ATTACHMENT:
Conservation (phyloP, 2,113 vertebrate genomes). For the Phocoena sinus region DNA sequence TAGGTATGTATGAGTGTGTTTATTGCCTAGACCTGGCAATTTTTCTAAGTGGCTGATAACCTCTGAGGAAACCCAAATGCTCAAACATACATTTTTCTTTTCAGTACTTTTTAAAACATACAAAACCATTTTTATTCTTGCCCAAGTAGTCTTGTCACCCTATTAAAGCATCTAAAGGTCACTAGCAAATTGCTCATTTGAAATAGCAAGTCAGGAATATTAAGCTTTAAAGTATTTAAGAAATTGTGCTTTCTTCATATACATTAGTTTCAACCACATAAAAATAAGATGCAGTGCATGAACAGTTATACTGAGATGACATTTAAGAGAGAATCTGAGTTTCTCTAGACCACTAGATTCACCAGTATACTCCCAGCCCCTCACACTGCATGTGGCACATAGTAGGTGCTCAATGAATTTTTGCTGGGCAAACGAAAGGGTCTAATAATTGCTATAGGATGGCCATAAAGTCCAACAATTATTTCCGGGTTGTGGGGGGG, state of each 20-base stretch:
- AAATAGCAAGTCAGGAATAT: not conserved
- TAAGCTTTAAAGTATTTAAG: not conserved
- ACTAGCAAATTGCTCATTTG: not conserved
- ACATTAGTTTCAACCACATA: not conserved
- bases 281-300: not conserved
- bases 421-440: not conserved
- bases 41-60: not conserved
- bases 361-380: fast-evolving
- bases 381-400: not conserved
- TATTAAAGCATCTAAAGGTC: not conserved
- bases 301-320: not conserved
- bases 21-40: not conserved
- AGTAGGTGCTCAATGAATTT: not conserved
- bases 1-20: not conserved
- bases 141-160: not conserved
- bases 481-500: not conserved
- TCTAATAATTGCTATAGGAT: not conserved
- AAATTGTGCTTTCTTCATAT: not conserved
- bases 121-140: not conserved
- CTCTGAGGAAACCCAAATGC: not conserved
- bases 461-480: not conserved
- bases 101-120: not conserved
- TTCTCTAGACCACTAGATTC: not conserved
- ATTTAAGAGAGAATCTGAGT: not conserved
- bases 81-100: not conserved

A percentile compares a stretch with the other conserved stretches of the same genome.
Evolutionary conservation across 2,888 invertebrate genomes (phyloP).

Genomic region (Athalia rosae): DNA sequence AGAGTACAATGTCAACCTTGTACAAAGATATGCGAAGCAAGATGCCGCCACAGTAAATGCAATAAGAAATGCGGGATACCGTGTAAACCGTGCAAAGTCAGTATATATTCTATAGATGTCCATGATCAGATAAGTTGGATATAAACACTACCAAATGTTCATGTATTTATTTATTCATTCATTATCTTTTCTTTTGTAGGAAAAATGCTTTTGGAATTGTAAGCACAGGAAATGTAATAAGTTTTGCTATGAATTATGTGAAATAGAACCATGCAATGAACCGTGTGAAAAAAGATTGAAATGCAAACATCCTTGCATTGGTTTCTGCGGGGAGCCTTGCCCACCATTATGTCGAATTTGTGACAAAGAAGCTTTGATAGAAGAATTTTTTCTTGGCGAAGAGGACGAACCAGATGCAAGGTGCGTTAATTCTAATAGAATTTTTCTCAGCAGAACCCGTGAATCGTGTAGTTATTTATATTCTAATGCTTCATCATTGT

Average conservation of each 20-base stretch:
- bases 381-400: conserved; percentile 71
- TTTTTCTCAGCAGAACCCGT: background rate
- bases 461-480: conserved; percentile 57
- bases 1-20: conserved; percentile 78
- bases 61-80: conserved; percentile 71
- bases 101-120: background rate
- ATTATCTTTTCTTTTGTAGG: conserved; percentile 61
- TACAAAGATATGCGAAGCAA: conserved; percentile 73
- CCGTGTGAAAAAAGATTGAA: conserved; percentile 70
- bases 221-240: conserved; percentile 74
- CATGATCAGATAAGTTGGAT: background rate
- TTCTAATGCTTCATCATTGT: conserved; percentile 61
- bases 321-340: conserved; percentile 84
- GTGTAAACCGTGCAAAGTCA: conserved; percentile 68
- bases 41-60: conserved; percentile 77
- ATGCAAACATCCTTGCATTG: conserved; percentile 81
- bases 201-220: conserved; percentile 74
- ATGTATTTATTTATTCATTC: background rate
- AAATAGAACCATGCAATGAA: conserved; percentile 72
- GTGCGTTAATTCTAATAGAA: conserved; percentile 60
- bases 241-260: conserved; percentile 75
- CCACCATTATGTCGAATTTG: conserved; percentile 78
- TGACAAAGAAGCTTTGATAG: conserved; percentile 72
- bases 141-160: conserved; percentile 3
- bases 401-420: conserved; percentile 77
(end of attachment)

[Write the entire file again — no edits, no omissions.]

Conservation (phyloP, 2,113 vertebrate genomes). For the Phocoena sinus region DNA sequence TAGGTATGTATGAGTGTGTTTATTGCCTAGACCTGGCAATTTTTCTAAGTGGCTGATAACCTCTGAGGAAACCCAAATGCTCAAACATACATTTTTCTTTTCAGTACTTTTTAAAACATACAAAACCATTTTTATTCTTGCCCAAGTAGTCTTGTCACCCTATTAAAGCATCTAAAGGTCACTAGCAAATTGCTCATTTGAAATAGCAAGTCAGGAATATTAAGCTTTAAAGTATTTAAGAAATTGTGCTTTCTTCATATACATTAGTTTCAACCACATAAAAATAAGATGCAGTGCATGAACAGTTATACTGAGATGACATTTAAGAGAGAATCTGAGTTTCTCTAGACCACTAGATTCACCAGTATACTCCCAGCCCCTCACACTGCATGTGGCACATAGTAGGTGCTCAATGAATTTTTGCTGGGCAAACGAAAGGGTCTAATAATTGCTATAGGATGGCCATAAAGTCCAACAATTATTTCCGGGTTGTGGGGGGG, state of each 20-base stretch:
- AAATAGCAAGTCAGGAATAT: not conserved
- TAAGCTTTAAAGTATTTAAG: not conserved
- ACTAGCAAATTGCTCATTTG: not conserved
- ACATTAGTTTCAACCACATA: not conserved
- bases 281-300: not conserved
- bases 421-440: not conserved
- bases 41-60: not conserved
- bases 361-380: fast-evolving
- bases 381-400: not conserved
- TATTAAAGCATCTAAAGGTC: not conserved
- bases 301-320: not conserved
- bases 21-40: not conserved
- AGTAGGTGCTCAATGAATTT: not conserved
- bases 1-20: not conserved
- bases 141-160: not conserved
- bases 481-500: not conserved
- TCTAATAATTGCTATAGGAT: not conserved
- AAATTGTGCTTTCTTCATAT: not conserved
- bases 121-140: not conserved
- CTCTGAGGAAACCCAAATGC: not conserved
- bases 461-480: not conserved
- bases 101-120: not conserved
- TTCTCTAGACCACTAGATTC: not conserved
- ATTTAAGAGAGAATCTGAGT: not conserved
- bases 81-100: not conserved

A percentile compares a stretch with the other conserved stretches of the same genome.
Evolutionary conservation across 2,888 invertebrate genomes (phyloP).

Genomic region (Athalia rosae): DNA sequence AGAGTACAATGTCAACCTTGTACAAAGATATGCGAAGCAAGATGCCGCCACAGTAAATGCAATAAGAAATGCGGGATACCGTGTAAACCGTGCAAAGTCAGTATATATTCTATAGATGTCCATGATCAGATAAGTTGGATATAAACACTACCAAATGTTCATGTATTTATTTATTCATTCATTATCTTTTCTTTTGTAGGAAAAATGCTTTTGGAATTGTAAGCACAGGAAATGTAATAAGTTTTGCTATGAATTATGTGAAATAGAACCATGCAATGAACCGTGTGAAAAAAGATTGAAATGCAAACATCCTTGCATTGGTTTCTGCGGGGAGCCTTGCCCACCATTATGTCGAATTTGTGACAAAGAAGCTTTGATAGAAGAATTTTTTCTTGGCGAAGAGGACGAACCAGATGCAAGGTGCGTTAATTCTAATAGAATTTTTCTCAGCAGAACCCGTGAATCGTGTAGTTATTTATATTCTAATGCTTCATCATTGT

Average conservation of each 20-base stretch:
- bases 381-400: conserved; percentile 71
- TTTTTCTCAGCAGAACCCGT: background rate
- bases 461-480: conserved; percentile 57
- bases 1-20: conserved; percentile 78
- bases 61-80: conserved; percentile 71
- bases 101-120: background rate
- ATTATCTTTTCTTTTGTAGG: conserved; percentile 61
- TACAAAGATATGCGAAGCAA: conserved; percentile 73
- CCGTGTGAAAAAAGATTGAA: conserved; percentile 70
- bases 221-240: conserved; percentile 74
- CATGATCAGATAAGTTGGAT: background rate
- TTCTAATGCTTCATCATTGT: conserved; percentile 61
- bases 321-340: conserved; percentile 84
- GTGTAAACCGTGCAAAGTCA: conserved; percentile 68
- bases 41-60: conserved; percentile 77
- ATGCAAACATCCTTGCATTG: conserved; percentile 81
- bases 201-220: conserved; percentile 74
- ATGTATTTATTTATTCATTC: background rate
- AAATAGAACCATGCAATGAA: conserved; percentile 72
- GTGCGTTAATTCTAATAGAA: conserved; percentile 60
- bases 241-260: conserved; percentile 75
- CCACCATTATGTCGAATTTG: conserved; percentile 78
- TGACAAAGAAGCTTTGATAG: conserved; percentile 72
- bases 141-160: conserved; percentile 3
- bases 401-420: conserved; percentile 77